Release Date: Sep 30, 2008
Record label: Rapster
For reasons unknown, Rapster decided to say farewell to their innovative Beat Generation series, but they certainly went out in style -- the last one to leave was none other than the multifarious Madlib, the Beat Konducta. A 24-track strong mix album, WLIB AM: King of the Wigflip turns out the lights with nothing but Madlib productions (most of them previously unheard) and a range of friends and family providing the frequent vocal features. Similar to his Beat Konducta releases, this joint is all AM -- unlicensed, street-corner, low-power, community radio, with all the static and interference listeners have come to expect from the premier soundtracker of an alternate reality of radio programming.
Unlike many of his contemporaries (like MF DOOM, who spent 2008 pretty much ruining his reputation to fans and Internet-heads alike), Madlib did not end his quest to release as many albums as humanly possible. Aside from WLIB AM: King of the Wigflip, he dropped two instrumental Beat Konducta volumes dedicated to the late J Dilla with the help of J-Rocc; worked with Ivan Conti as Jackson Conti to release Sujinho; and remixed Percee P’s Perseverance and Madvillian’s Madvillainy, both of which Madlib had already produced. On top of that, he crafted tracks for Erykah Badu, Guilty Simpson, and various other artists.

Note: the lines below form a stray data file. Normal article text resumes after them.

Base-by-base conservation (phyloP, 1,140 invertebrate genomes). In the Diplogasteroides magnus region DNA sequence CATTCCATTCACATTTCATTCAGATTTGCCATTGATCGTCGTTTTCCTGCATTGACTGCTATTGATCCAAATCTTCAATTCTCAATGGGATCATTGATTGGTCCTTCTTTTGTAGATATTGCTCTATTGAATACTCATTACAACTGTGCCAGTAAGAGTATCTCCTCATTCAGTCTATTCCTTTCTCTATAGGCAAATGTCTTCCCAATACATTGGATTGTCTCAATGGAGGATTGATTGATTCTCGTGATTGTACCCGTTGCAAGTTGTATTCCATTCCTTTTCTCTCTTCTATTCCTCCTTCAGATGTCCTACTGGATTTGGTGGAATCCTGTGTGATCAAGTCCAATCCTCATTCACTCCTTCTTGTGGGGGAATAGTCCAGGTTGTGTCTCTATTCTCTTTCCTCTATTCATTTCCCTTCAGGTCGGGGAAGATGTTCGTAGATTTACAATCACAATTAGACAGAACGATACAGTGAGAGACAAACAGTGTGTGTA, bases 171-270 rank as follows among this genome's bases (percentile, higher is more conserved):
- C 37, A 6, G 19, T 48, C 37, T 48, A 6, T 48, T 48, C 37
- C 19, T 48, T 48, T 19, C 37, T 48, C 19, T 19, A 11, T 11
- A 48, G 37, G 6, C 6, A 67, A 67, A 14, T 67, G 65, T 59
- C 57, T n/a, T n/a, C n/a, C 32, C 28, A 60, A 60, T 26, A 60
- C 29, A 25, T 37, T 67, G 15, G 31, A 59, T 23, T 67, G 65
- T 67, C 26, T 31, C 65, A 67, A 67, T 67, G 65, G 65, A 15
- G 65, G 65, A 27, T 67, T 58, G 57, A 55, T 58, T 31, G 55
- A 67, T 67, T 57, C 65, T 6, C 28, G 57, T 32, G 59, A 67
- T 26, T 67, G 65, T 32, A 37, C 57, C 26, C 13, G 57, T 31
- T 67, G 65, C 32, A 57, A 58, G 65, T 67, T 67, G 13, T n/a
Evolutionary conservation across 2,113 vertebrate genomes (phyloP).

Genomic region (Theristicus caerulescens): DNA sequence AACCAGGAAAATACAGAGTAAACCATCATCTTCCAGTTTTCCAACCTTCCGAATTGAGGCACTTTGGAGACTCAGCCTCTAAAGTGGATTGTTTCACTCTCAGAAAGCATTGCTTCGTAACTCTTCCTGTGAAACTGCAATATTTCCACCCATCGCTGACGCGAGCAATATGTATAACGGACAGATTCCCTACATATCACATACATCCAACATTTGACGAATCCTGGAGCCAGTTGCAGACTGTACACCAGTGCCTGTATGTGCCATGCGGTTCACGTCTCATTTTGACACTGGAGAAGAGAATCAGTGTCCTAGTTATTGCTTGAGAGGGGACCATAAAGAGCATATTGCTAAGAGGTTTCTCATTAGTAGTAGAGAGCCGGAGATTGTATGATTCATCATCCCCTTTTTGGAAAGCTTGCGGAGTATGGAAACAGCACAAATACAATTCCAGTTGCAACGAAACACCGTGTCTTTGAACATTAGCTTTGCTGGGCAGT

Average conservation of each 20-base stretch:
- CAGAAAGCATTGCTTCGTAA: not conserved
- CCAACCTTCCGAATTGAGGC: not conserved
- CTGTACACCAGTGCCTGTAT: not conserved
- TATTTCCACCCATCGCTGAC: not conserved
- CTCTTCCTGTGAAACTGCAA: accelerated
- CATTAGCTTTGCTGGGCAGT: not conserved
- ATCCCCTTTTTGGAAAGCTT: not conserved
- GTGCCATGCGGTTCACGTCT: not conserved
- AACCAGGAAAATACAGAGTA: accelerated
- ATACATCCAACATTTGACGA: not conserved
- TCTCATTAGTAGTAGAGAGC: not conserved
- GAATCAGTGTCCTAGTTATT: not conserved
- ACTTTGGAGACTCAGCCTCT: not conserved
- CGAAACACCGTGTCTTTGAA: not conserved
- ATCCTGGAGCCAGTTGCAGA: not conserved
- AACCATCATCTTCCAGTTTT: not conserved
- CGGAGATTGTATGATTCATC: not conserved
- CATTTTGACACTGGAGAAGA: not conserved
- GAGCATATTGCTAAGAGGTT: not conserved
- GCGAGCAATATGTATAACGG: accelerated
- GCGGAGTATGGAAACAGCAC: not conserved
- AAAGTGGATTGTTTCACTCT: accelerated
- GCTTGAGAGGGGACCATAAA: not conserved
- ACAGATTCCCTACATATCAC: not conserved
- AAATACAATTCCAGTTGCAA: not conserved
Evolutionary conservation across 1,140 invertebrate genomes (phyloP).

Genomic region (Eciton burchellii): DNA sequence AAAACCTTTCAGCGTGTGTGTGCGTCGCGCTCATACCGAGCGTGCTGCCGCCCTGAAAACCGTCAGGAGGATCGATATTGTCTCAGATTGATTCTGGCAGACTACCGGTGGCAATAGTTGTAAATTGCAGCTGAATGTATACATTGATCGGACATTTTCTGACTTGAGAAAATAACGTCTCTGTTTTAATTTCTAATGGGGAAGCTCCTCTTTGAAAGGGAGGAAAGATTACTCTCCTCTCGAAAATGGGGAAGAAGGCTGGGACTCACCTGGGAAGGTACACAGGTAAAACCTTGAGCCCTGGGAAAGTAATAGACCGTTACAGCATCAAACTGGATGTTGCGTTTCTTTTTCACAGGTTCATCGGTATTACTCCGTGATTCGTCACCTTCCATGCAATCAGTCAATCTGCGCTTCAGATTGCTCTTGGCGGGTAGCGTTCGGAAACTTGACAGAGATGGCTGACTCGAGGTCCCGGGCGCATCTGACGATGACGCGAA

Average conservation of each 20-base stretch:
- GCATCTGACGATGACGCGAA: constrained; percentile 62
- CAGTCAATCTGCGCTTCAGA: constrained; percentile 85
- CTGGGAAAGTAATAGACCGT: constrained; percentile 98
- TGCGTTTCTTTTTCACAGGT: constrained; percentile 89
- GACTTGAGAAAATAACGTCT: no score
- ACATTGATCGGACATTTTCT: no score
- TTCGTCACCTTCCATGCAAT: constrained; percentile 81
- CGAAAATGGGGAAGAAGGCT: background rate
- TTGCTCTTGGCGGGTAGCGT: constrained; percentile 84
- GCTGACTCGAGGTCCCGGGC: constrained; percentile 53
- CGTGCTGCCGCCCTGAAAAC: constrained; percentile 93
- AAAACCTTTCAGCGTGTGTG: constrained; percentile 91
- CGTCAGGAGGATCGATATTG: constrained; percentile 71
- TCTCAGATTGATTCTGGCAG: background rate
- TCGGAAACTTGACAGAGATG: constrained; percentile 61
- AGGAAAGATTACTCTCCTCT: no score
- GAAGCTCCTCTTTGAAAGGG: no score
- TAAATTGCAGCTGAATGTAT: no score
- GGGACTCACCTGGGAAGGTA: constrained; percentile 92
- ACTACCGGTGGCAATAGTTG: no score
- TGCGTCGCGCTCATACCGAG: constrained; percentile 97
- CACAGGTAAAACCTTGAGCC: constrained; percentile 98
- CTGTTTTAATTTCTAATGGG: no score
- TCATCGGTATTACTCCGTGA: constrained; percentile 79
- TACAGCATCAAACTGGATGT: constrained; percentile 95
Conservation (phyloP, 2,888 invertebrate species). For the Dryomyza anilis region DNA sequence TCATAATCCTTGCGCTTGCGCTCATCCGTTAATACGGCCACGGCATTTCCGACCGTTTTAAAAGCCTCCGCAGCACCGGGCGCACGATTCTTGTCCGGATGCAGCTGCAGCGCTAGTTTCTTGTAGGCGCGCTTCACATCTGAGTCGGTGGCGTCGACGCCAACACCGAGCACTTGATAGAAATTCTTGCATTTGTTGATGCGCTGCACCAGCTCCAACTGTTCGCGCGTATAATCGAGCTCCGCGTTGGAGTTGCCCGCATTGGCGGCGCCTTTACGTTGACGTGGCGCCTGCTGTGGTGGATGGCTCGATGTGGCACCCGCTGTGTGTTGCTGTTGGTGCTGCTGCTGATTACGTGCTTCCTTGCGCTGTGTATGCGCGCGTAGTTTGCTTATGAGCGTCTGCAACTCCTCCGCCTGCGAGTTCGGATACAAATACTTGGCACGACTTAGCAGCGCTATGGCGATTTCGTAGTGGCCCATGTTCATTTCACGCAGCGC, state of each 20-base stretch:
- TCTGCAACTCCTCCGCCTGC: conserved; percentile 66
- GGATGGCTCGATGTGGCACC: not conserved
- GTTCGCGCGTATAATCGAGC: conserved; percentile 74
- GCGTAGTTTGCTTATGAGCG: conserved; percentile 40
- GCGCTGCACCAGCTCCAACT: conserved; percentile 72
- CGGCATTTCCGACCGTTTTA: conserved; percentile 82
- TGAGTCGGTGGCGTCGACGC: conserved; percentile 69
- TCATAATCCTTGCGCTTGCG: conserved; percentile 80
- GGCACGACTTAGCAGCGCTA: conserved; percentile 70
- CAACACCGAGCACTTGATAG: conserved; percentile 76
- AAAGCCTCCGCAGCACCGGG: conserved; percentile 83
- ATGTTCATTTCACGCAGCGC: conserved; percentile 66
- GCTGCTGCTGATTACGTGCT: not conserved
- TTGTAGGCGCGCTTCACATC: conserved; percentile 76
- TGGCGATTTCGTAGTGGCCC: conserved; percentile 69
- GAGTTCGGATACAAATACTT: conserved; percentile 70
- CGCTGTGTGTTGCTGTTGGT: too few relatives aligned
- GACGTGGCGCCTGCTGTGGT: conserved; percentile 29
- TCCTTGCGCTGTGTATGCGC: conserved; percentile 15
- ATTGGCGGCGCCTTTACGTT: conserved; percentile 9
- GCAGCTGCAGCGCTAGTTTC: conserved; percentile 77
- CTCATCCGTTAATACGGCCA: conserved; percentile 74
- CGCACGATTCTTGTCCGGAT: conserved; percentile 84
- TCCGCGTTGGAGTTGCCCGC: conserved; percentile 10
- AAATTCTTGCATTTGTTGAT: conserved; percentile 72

W.L.I.B AM: King of the Wigflip, the last-ever installment in Rapster/BBE’s Beat Generation series, is not one of those releases. Which isn’t to say that it’s a misfire. Wigflip , a loose collection of instrumentals and collaborations within Madlib’s MC Repertory (Guilty Simpson, J. Rocc, MED), is exactly the album dude wanted to make.
In the hands of Madlib the Beat Konducta, the played-out concept of using a fantasy radio station as a way to make sense of a disjointed mix is still played out. But it says a lot about how his rep has risen in recent years that he believes a hazy mix on disc created in sensi-round will go over just as well as a blunted club set. His Mind Fusion mix series works because there is a certain coherence to the material, which at least appears to be carefully chosen, whereas King Of The Wigflip comes off like a quickly thrown together assortment of odds, ends and leftovers from Stones Throw sessions.